Those are the most common ways it exploits to become a part of your system. Then it may surprise you with a lot of potentially useless and unwanted advertisements. Most Adware-based applications behave in a similar way because generating ads and promoting a product or service can accumulate huge profits for whoever exploits and creates such advertisement software. This is a completely legal marketing strategy, as long as you are not on the receiving end.
It’s important for you to know that Adware cannot damage your machine on its own. It might simply redirect you to suspicious advertising campaigns of possibly useless stuff. What’s more, it might even redirect you to pages with probably dangerous content, or ask you to download bad-quality software. Nevertheless, it is not a virus or malware itself. However, it does have some questionable features that may involve tracking your browsing history and movements on the Internet and selling that data to 3rd parties (vendors who are likely to want to sell you something).
What is Relevant Knowledge?
Relevant Knowledge is an example of an Adware product. Once Relevant Knowledge has entered your system, a lot of pop-ups or banners asking you to buy something or download something may begin to show up on your computer screen, while you are browsing the web.
Relevant Knowledge may be considered quite privacy-intrusive because the ads it generates could appear in a likely to be an aggressive way without your approval, wherever you go on the Internet. In fact, their number may be so big that your RAM might get stuck with them thus making the entire performance of your system more sluggish.
Useful tips on how to avoid Relevant Knowledge
The good news is that you can always avoid Relevant Knowledge and other versions of Adware just by following some simple steps:
- It is important that your Firewall should be turned on and up-to-date. It will help a lot to prevent you from catching PUP (potentially unwanted programs), Adware or malware;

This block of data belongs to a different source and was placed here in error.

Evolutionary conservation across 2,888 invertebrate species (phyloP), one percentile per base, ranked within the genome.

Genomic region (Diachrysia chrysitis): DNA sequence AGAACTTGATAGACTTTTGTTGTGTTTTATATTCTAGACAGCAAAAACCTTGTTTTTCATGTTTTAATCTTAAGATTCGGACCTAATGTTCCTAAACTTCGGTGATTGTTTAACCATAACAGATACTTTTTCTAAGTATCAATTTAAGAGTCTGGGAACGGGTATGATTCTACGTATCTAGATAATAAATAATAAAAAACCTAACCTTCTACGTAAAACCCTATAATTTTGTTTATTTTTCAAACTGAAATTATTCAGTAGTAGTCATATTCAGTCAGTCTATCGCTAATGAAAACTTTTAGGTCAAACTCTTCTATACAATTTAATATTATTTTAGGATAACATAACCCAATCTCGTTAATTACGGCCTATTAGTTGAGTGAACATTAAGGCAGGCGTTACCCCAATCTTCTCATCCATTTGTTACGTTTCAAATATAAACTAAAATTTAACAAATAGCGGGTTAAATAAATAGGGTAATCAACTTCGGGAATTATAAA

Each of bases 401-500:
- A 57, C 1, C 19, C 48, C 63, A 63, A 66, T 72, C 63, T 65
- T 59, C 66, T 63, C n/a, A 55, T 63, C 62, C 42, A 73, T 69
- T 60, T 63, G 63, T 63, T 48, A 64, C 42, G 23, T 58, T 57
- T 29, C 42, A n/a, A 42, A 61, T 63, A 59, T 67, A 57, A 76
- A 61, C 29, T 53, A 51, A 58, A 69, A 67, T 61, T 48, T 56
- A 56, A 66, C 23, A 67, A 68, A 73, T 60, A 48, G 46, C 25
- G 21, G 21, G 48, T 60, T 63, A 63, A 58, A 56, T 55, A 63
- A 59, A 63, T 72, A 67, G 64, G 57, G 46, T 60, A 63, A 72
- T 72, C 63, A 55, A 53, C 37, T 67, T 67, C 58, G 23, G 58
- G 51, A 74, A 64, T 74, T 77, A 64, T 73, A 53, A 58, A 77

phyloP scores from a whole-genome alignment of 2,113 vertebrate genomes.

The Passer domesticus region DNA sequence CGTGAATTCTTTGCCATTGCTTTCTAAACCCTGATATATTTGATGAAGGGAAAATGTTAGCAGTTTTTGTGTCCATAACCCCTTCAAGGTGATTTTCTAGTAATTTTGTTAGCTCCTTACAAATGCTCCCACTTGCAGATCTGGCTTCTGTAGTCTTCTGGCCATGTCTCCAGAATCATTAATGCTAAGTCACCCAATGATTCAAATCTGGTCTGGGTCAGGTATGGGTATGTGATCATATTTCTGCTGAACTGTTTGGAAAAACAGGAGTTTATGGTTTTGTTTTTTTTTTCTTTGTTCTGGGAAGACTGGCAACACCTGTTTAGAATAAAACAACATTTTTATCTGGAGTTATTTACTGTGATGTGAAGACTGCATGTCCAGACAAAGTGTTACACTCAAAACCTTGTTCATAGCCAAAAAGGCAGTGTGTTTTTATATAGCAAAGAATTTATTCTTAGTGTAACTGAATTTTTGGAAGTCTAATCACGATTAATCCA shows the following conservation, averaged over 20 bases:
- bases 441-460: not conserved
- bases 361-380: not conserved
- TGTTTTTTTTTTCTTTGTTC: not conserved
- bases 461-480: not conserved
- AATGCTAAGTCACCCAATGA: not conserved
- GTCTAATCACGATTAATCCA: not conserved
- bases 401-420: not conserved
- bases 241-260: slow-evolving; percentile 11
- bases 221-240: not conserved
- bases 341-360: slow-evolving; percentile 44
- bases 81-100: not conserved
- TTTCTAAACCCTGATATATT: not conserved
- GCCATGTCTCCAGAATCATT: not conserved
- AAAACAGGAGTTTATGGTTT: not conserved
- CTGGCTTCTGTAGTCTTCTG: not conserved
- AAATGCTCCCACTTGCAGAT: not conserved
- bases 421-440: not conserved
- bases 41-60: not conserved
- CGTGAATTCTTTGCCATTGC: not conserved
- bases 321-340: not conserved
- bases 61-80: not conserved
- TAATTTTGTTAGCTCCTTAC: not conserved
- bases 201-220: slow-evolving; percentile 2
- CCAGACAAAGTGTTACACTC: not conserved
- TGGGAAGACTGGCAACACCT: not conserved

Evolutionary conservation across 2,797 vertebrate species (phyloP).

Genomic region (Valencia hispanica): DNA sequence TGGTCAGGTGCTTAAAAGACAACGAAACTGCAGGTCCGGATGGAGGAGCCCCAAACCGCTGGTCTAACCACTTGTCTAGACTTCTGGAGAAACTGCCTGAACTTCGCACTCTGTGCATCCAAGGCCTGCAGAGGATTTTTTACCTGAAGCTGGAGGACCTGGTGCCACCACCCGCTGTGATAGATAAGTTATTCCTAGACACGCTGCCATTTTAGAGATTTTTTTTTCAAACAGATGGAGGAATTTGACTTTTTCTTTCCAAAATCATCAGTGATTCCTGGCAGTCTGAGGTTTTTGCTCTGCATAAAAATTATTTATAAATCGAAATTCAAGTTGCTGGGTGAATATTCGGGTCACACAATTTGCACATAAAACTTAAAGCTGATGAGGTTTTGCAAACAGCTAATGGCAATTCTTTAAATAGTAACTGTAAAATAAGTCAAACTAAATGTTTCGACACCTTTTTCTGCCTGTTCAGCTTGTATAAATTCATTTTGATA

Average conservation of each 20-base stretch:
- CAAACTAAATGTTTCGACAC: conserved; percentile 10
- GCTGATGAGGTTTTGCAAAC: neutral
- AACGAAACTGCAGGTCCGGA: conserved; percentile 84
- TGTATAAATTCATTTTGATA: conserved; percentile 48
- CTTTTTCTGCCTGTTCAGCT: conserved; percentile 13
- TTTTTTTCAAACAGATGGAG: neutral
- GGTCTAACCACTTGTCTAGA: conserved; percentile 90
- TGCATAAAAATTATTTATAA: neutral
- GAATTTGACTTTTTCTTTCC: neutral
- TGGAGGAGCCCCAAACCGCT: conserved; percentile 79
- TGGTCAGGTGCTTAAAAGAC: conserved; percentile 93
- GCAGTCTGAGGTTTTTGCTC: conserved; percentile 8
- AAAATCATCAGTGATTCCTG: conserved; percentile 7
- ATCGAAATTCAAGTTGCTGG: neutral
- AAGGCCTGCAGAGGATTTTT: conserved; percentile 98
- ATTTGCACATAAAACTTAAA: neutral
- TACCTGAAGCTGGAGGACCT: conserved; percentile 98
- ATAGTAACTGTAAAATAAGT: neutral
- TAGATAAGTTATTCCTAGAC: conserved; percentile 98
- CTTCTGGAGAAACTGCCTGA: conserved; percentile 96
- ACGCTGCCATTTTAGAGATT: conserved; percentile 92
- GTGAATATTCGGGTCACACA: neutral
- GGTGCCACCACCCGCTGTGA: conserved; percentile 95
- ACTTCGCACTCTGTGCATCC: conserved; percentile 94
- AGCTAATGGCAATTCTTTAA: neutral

- Purchase an anti-malware tool with a good reputation. If you choose a reliable program to defend your system, you won’t have any problems;
- Download, purchase and install software only if it comes from trustworthy sources;
- In case you want to install any software product, make an effort to always select the “Customized/Manual” Installation option. Read through all the agreements and do not authorize any changes to your computer as a whole or to your browsers in particular;
Is it possible to remove it?
The guide below that we have prepared for you will be very useful when you decide to get rid of Relevant Knowledge. Just follow the steps closely and you will successfully remove this program.
|Danger Level||Medium (nowhere near threats like Ransomware, but still a security risk)|
|Symptoms||A lot of annoying ads disturbing your online experience.|
|Distribution Method||The most typical way is via a software bundle. It may also be distributed via torrents or through infected webpages.|
Some threats reinstall themselves if you don't delete their core files. We recommend downloading SpyHunter to remove harmful programs for you. This may save you hours and ensure you don't harm your system by deleting the wrong files.
How to get rid of Relevant Knowledge Virus
If you have a Windows virus, continue with the guide below.
If you have a Mac virus, please use our How to remove Ads on Mac guide.
If you have an Android virus, please use our Android Malware Removal guide.